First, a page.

Consumer Reports Debunks Right-Wing Health Care Myths
Posted by Phoenix Woman on June 29, 2009
Now that health-care reform is a possibility, the forces of opposition are gearing up. Anti-reform campaigns with names like Patients United Now, Partnership to Improve Patient Care, and Conservatives for Patients’ Rights are trying to make meaningful reform sound dangerous. Here are five of the worst fears you might hear—and the facts as we see them under the reforms we recommend.
Fear: Health reform will let faceless government bureaucrats come between you and your doctor.
Fact: Private health insurance already comes between you and your doctor. And because each company sets its own rules, it’s hard to imagine a more bureaucratic system. Some insurers decide which doctors you can see, which hospitals you can visit, and what drugs you can take and still be covered. And they may require copious paperwork before approving a treatment you and your doctor want. Health-care reform would standardize claim procedures to cut down on all of that. And it would protect you from other abuses, like being rejected for coverage or paying exorbitant premiums if you get sick.
Fear: Health reform will take away the good coverage from your job.
Fact: If you’re satisfied with your job-based coverage, you would be able to keep it. Employers who don’t offer insurance would either start to provide it or contribute to a fund that helps employees buy it on their own. Some small businesses would be eligible for subsidies to offset the cost. And every policy would offer at least a standard, easy-to-understand, comprehensive set of benefits like those your congressperson now enjoys.
Fear: Comparing the relative effectiveness of treatments and drugs will lead to rationing.
Fact: This issue flared up because Congress recently approved more funding for “comparative-effectiveness research.” The term refers to studies to evaluate which drugs or treatments work best for different medical conditions and different patients. That’s one more piece of information—based on science, not drug-company advertising or sales reps pushing pills—to help your doctor and you decide what’s right. Consumers Union has long argued for better health-care information. For an example of our work, go to ConsumerReportsHealth.org. You’ll find free advice based on comparative-effectiveness research into which drugs work best for some two dozen conditions, ranging from heartburn to heart disease. That’s not rationing. It’s just being smart. And if you suffer from one of those conditions, you may find you could choose a better medicine with fewer side effects and save thousands of dollars a year.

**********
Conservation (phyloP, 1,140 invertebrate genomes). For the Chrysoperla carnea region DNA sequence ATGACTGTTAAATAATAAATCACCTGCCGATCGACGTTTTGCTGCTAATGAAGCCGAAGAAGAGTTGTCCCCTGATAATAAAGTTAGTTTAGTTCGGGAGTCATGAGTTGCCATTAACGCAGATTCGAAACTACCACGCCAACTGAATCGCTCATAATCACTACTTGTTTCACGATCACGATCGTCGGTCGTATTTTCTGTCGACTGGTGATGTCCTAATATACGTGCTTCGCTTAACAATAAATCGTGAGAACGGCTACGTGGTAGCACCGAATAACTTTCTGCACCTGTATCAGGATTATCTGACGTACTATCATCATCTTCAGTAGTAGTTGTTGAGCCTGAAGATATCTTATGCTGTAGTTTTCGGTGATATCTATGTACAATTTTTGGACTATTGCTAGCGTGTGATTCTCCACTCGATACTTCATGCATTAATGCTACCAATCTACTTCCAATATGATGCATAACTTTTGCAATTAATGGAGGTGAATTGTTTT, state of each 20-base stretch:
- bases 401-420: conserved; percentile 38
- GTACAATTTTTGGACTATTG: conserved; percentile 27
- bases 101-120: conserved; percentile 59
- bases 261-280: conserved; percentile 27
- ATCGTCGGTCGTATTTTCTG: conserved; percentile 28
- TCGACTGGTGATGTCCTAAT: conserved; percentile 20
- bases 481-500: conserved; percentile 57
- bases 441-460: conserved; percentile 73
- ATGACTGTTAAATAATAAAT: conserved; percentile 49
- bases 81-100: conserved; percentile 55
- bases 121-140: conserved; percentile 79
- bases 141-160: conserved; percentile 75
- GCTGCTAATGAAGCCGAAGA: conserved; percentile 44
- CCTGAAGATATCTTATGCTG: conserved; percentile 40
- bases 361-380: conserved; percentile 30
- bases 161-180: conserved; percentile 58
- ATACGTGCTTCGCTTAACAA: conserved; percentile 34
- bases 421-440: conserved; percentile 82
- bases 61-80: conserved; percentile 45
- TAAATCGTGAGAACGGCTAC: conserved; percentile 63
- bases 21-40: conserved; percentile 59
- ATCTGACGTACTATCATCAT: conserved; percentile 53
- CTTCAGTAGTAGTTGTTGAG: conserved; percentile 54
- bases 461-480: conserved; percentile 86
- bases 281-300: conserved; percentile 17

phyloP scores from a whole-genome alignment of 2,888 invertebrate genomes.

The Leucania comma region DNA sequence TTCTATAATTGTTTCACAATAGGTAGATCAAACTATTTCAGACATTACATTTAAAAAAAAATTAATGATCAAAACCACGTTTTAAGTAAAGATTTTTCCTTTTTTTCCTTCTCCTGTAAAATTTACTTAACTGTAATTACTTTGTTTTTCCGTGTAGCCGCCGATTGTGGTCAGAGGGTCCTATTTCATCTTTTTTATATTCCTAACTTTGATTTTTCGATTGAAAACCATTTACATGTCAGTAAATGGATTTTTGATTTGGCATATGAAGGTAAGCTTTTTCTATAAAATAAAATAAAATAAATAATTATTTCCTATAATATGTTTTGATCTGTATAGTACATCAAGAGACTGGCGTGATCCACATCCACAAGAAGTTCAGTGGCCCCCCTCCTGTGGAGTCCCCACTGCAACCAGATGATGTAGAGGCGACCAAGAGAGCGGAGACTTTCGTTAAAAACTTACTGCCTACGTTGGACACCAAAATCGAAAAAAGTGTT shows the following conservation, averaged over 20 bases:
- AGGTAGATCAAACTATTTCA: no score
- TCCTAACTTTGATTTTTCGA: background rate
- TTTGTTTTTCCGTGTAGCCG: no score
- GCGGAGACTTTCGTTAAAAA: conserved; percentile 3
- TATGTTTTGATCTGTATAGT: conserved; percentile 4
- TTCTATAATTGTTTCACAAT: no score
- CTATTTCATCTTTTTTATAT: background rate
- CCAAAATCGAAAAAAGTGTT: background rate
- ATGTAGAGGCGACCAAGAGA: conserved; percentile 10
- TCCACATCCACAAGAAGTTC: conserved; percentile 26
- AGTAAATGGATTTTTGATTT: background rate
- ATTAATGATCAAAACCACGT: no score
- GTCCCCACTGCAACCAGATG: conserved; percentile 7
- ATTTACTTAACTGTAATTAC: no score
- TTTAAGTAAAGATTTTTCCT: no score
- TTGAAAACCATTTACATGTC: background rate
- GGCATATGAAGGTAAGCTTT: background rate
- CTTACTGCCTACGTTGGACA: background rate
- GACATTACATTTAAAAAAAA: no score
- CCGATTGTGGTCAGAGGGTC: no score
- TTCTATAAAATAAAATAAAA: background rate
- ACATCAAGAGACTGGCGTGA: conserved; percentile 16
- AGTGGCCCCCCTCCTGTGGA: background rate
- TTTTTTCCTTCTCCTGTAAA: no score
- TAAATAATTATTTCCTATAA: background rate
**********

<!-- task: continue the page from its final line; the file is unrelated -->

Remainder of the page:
Fear: Health reform means a government takeover of medicine as in England and Canada.
Fact: The system we support would look nothing like those in England and Canada. Both of those countries finance health care out of general tax revenues. England goes even further. The government owns and operates most of the hospitals. We support a specifically American reform that would build on the current employer-based insurance while ensuring affordable comprehensive coverage for those who lack it.
Fear: Health reform will be too costly; it will raise your taxes and could even bankrupt the country.
Fact: The real threat to your finances is the health system the U.S. has now. A recent study concluded that today’s $2.4 trillion annual health-care tab would jump to $4.4 trillion by 2018 if nothing is done to rein in expenses. Consumers Union thinks reform is the best hope for getting costs under control. It would cut down on waste, overhead, and price gouging, and reduce inappropriate care and preventable errors. We fully understand why some people are apprehensive about reform: Any change is scary. But we also see the shameful damage caused by the current system. Americans deserve better than this, and can have it.
There you go.
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